Weather risks such as a ski resort that identifies a warm winter as a threat.
Disaster risks such as a beachfront hotel that identifies a storm surge as a threat to property and operations.
A customer service failure such as a representative who is rude to a customer with the customer then posting evidence and complaints to social media.
Quality failures such as defective products.
The potential for knowledge shortfalls or for trade secrets to flow to a competitor.
Threats to a brand such as a competitor with a successful advertising strategy who gains top of mind.
Customer perceptions such as a perception that a key ingredient in your food product is unhealthy.
Changing customer needs such as a generation of commuters who live closer to work and prefer bicycles and public transportation to buying a vehicle.
Changing customer preferences such as a popular fabric pattern for men’s shirts that suddenly is viewed as out-of-style.
Changing financial conditions such as recessions, increasing interest rates and exchange rate fluctuations.
Information security threats such as an advanced persistent threat.
The threat of new regulations such as a taxi cab startup whose business model could be invalidated by transportation regulations.
Changes to taxation that impact your profitability or business model.
The potential for you to break rules and regulations. For example, an employee who fails to follow procedure who leaves you open to penalties and reputational damage.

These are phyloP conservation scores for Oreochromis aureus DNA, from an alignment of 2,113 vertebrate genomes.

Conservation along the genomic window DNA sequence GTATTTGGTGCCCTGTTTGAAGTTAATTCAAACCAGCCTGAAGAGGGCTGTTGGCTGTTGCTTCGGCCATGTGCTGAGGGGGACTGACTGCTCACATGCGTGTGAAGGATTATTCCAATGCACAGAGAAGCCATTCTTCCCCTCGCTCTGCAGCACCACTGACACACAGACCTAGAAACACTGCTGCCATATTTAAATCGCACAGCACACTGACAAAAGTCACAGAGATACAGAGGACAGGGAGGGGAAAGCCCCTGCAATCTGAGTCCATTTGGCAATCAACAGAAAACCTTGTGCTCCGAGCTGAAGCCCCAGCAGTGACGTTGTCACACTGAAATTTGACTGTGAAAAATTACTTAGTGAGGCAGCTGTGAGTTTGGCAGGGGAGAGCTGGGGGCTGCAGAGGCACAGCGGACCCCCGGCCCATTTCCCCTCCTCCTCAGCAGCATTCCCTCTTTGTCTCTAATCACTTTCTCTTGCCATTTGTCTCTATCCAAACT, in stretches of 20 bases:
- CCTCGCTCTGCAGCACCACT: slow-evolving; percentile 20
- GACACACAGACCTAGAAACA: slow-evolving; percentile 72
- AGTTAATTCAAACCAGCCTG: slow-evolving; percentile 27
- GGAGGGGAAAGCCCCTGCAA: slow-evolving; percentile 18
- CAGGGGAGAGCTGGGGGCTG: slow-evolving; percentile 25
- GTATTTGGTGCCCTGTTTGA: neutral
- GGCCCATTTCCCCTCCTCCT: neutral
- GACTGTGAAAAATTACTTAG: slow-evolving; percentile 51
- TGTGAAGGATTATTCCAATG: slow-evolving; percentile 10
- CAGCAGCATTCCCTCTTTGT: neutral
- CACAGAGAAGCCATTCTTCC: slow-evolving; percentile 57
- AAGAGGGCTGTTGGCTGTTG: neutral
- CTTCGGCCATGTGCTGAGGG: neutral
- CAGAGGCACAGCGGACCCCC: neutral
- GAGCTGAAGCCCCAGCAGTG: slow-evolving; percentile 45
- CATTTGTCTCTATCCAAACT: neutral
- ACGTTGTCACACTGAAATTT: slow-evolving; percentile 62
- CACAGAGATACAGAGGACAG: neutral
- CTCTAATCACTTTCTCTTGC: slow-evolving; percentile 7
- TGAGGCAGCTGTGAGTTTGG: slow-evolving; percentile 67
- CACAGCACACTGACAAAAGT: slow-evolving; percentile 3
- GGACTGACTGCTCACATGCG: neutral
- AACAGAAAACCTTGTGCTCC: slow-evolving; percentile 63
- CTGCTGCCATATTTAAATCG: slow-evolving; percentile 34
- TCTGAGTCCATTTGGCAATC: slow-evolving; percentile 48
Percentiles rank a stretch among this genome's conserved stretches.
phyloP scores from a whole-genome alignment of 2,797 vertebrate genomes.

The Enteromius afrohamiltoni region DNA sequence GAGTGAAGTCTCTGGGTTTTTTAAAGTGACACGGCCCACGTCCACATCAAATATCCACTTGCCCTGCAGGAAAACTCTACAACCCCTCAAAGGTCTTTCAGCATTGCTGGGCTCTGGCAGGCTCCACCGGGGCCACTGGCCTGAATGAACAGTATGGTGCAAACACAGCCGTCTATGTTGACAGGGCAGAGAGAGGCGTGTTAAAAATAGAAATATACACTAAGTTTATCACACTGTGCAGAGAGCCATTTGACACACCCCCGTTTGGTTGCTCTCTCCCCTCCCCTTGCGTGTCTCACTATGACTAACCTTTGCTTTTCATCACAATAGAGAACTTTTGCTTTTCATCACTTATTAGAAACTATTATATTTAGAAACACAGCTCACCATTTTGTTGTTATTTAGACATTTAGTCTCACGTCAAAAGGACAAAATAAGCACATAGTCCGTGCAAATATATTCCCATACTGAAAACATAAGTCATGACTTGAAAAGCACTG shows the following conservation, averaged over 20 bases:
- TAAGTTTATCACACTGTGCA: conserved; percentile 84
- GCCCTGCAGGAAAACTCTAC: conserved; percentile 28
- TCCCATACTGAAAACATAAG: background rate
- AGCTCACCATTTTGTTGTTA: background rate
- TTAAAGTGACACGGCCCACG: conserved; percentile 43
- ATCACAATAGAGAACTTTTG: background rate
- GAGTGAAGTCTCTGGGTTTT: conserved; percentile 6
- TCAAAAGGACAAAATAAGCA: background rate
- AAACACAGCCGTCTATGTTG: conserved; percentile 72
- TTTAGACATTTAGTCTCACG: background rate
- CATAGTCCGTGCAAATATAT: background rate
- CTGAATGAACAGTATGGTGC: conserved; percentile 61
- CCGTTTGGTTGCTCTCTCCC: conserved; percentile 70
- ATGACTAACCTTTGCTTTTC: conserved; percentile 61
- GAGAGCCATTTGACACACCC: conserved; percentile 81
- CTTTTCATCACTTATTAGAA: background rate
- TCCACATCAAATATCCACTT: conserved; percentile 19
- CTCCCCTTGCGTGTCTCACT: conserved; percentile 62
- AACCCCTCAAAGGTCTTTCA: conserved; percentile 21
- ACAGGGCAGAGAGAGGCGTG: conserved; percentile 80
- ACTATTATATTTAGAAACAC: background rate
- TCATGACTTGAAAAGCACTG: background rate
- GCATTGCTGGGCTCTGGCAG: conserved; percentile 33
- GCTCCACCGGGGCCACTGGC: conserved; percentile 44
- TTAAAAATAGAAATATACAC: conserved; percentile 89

Environmental damage such as a beachfront hotel that suddenly has dangerous items of garbage washing up on shore at all hours of the day.
Quality of Life
Changes to quality of life or perceptions of quality of life. For example, a firm located in a city that gains a reputation for low quality of life due to factors such as air quality that finds it more and more difficult to recruit talent.
The potential for a competitor to dramatically improve processes, methods, products or services. For example, a competitor who develops a more useful, energy efficient and environmentally friendly form of transportation that threatens various business models.
The following are examples of opportunities…
The local competition of a sandwich shop use low quality bread in their sandwiches, there is an opportunity for the shop to be the only place in town with decent bread.
Customers perceive a common ingredient in peanut butter to be unhealthy. This represents an opportunity for a peanut butter manufacturer to formulate products that are perceived as more healthy.
Underserved customer needs. For example, a lack of charging stations in an environment of high sales of electric vehicles.
Customer preferences such as an opportunity to open a restaurant that offers healthy food at an airport that currently only sells junk food.
Changing demographics such as an aging population that represents an opportunity for accessible, easy-to-use and simplified technology products.